Throughout the book, Ferling returns repeatedly to the people and their stories. The army of 1779 included numerous French, Prussian, and Polish officers. Some had been commissioned by America’s envoys in France without adequate background checks on their character and talents. Others crossed the sea on their own and deluded the, as Ferling suggests, “gullible – and, at times, desperate – congressmen with vivid, though illusory, accounts of their experience and skills. Some foreign officers proved to be beyond their ken and failed miserably.” One in particular was Philip Tronson du Coudray, a military theorist with the rank of major in the French army, whom Silas Deane, an American diplomat in France, had made a major general of artillery in the Continental army. Ferling wryly notes: “Happily for all but du Coudray, he drowned when his horse fell off a ferry during the Philadelphia campaign.” Other foreign officers turned out to imposters, while still others were unable to speak English, becoming virtually useless to their American line units. But many, Ferling adds, were useful. George Washington, for example, embraced the Prussian Baron Friedrich Wilhelm Augustus von Steuben and the Frenchman, Gilbert du Motier, the Marquis de La Fayette. Congress vested Colonel Louis de Presle Duportail with authority over all the army’s engineers and it gave Colonel Andrew Thaddeus Kosciuszko, a Polish captain who had been trained in France, command of a corps of engineers that it created two days after the 1776 surprise colonial victory at Trenton.
Of particular interest is Ferling’s background discussion of African American influence in the war. Although Congress had officially prohibited their enlistment after the fall of 1775, each of the New England states – having difficulty meeting its manpower quota – quietly ignored the law. Some blacks who entered the army were actually slaves who served as substitutes for their owners, with the promise of emancipation at war’s end. Other states permitted slaves to enlist with the consent of their owners, with Rhode Island compensating owners for the loss of those slaves who enlisted at the rate of twenty 20 pounds for the most valuable slave, and in proportion for those of less value. It further stipulated that those who volunteered would be “absolutely made free, and entitled to all the Wages, Bounties and Encouragement given by Congress to any Soldier inlisting [sic] into their Service.” Free blacks, like whites, were lured into the army either by bounties or the Revolutionary ideology. Confronted with chronic and indomitable recruiting woes, proposals for allowing blacks to serve began to surface in 1776. Benedict Arnold, for instance, urged that as many as six hundred slaves be recruited as mariners, with formal emancipation from slavery promised following the war, and there was talk in New Jersey of recruiting a black unit to serve as a home guard in the state. “Neither proposal was adopted, and the number of blacks serving before 1778 remained small, likely no more than a few score.” But dramatic changes occurred soon thereafter and, by 1779, a growing number of soldiers were, in fact, African American.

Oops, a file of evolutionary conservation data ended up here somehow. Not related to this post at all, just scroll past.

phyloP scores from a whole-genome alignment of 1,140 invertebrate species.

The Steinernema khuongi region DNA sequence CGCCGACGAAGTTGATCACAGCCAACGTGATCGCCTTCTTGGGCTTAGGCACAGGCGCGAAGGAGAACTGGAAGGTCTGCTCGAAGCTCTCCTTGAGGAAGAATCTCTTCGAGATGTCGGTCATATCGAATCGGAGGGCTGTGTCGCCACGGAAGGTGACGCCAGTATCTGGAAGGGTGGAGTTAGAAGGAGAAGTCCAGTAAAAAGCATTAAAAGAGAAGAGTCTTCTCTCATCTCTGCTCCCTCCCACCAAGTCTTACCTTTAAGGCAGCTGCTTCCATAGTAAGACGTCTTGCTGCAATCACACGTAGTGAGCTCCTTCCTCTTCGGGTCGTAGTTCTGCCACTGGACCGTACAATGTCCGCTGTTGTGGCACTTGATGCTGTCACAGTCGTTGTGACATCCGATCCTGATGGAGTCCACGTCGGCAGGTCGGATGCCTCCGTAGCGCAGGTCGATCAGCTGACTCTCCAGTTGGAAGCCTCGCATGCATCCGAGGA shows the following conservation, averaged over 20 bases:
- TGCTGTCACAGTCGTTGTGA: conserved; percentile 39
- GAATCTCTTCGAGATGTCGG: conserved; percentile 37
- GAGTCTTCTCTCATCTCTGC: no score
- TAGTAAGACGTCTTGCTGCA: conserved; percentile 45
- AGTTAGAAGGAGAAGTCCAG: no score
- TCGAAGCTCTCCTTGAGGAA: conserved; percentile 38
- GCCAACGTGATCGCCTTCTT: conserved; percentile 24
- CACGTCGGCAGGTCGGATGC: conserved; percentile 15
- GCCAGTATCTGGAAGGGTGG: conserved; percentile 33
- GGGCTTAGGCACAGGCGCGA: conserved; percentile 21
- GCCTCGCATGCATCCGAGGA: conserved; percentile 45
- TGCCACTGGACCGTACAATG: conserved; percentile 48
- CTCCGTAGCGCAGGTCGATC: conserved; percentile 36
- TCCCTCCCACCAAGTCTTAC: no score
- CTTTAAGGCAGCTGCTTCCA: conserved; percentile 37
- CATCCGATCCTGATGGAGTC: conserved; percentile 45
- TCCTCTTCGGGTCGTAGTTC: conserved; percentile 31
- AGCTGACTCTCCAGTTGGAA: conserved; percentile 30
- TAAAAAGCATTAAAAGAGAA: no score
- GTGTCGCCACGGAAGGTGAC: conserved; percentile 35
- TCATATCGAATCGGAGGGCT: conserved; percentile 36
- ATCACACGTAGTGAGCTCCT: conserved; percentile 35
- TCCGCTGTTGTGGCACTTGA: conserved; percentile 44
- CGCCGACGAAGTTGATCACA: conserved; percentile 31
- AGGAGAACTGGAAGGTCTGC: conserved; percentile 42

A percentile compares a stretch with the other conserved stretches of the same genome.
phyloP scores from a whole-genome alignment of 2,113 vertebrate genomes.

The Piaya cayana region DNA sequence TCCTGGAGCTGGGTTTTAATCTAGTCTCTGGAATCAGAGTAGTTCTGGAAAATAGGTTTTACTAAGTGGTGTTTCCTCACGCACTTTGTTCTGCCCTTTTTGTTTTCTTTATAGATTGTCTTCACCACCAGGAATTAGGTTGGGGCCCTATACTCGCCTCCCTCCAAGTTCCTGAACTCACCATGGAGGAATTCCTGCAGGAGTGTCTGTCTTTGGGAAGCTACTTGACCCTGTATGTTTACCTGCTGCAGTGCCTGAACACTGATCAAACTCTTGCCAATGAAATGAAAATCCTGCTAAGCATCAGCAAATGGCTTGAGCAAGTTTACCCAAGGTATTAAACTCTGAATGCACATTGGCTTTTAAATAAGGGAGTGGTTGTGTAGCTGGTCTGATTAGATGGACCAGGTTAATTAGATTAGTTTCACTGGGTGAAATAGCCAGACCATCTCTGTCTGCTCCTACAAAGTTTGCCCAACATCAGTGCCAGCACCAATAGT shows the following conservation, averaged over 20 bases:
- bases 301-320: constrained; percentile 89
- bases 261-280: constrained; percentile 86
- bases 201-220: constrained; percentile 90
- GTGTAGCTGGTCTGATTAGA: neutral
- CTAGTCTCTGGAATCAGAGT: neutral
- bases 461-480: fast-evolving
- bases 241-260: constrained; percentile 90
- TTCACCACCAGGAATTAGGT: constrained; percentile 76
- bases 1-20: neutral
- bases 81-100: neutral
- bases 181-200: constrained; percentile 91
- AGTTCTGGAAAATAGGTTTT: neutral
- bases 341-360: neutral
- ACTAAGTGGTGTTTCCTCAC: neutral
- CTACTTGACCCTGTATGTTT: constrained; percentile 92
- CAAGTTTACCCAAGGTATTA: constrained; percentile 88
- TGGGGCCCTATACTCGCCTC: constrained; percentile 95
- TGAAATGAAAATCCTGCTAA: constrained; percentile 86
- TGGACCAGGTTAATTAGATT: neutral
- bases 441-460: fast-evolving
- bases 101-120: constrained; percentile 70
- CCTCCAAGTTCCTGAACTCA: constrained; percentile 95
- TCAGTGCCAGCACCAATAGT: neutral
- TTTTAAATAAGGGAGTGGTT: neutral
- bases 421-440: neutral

In the first installment of American Crisis, Thomas Paine, seeking to rally the nation in the last dark days of 1776, had with promised that through “perseverance and fortitude we have the prospect of a glorious issue.” After Yorktown, with peace on the horizon, Paine in the tenth American Crisis wrote that America’s victory had been won because the war had been “the country’s war, the public’s war…the war of the people in their own behalf.” Ferling concludes that Paine was correct on all counts: Britain’s suppression of the American rebellion was foiled by American resilience in the fighting in the North between 1775 and 1778; however, the rebellion was won by the American victory in the South in 1780-1781. Further, that many were responsible for the American victory. “The American people and their soldiers, and not just General Washington, had endured to gain a victory that, they prayed, would usher in a world filled with greater promise than would have been their lot under aristocratic, monarchical Great Britain.”
In the final analysis, if there is to be criticism, one might comment on the occasions in which Ferling’s prose appears to be bit over the top. For example, in one passage, he refers to the “…unnerving challenges faced by dauntless partisans, ordinary men, women, and young boys who looked mortal danger in the face in order to thwart the enemy in their midst.” No doubt, but, still, it seems a bit too gushy for its own dramatic good. And, in fact, this is but a superficial observation on what is an otherwise superior history, for Ferling’s scholarship is solid and displays a noteworthy attention to detail. Accordingly, Almost a Miracle is highly recommended as the military companion piece to Ferling’s 2003 diplomatic history A Leap in the Dark: The Struggle to Create the American Republic.